USACE recognizes Jax District Portugués Dam Project Team

Published July 28, 2015
An aerial view of the Portugués Dam.

An aerial view of the Portugués Dam.

The Jacksonville District’s Portugués Dam Project Team has won the USACE Dam Safety Team Award of Excellence for 2015. 

The team brought together experts from across the Corps, as well from the private sector, to design, review and build the thick-arch roller-compacted-concrete dam.

“We had many members on the project delivery team, who rotated in and out as their expertise was required during different phases of the project” said project manager Alberto Gonzalez. “What united us was a common desire to work together and deliver the project.”

Portugués Dam is the final piece of the Portugués and Bucana flood risk management project, which reduces the effects of flooding in Ponce from the Portugués and Bucana Rivers. The finished dam is 220 feet high, 1,230 feet long at the crest, and required 350,000 cubic yards of roller-compacted concrete. Total cost of the project is $375 million.

“Roller-compacted concrete is a relatively new method of building with concrete, developed in the 1960s. It allows concrete to be delivered at high rates by conveyors or large trucks, spread with bulldozers and compacted with rollers, so large volumes (like, for instance, those associated with a dam) to be placed at a lower per cubic yard cost. Roller-compacted concrete also has lower costs associated with post-cooling and formwork,” said Chad Gillan, a structural engineer with the district, who worked on the project.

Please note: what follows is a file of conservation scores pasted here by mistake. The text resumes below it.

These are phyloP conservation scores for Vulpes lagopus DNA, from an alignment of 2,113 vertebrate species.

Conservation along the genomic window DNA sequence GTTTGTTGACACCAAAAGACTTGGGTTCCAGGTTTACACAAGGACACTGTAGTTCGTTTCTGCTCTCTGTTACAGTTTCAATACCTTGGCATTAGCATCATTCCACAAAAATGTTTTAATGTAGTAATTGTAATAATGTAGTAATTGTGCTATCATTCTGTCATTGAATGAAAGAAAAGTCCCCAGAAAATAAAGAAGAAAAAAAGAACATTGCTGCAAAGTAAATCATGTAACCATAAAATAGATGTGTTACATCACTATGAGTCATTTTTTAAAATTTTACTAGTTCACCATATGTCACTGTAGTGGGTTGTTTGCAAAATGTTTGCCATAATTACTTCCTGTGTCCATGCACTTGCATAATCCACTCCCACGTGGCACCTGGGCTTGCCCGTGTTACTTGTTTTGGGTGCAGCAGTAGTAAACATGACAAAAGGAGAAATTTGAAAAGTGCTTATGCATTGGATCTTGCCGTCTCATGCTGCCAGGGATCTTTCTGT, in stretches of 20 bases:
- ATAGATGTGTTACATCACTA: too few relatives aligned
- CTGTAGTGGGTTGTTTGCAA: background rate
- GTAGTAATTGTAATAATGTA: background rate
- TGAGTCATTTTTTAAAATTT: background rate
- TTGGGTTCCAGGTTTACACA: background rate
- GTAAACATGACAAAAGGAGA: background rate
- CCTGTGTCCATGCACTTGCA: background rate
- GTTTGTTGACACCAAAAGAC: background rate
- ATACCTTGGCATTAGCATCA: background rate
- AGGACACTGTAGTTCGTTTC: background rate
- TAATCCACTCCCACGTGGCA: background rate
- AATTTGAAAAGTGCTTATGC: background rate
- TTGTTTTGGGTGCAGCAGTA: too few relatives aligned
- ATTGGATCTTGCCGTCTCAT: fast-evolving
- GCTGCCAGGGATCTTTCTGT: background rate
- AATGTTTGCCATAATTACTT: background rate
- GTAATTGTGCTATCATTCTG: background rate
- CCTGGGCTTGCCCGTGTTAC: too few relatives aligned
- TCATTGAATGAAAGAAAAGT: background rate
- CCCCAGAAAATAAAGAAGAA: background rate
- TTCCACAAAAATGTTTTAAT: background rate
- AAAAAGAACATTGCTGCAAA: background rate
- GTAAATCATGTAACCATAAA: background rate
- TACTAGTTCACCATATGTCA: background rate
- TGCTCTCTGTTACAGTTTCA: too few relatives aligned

The team employed multiple innovations to design and construct the dam, including:

  •  “Duration grouting” (grout mix with microfine cement injected at low pressures for longer times to penetrate tight joints),
  •  Arch dam software tools (including USACE Arch Dam Design Manual), and design criteria which led to the roller-compacted concrete thick-arch design,
  • Photogrammetric mapping for the foundation, which used computer-processed photographs to identify strikes, dips, and geologic features, dramatically reducing the cost and time required to map the foundation.

To keep concrete temperatures down in acceptable ranges, the team used a chilled water tunnel to cool the coarse aggregate and an ice flake plant to chill the concrete during placement. 

More information about Portugués Dam is available at:

Mark Ray

Release no. 15-071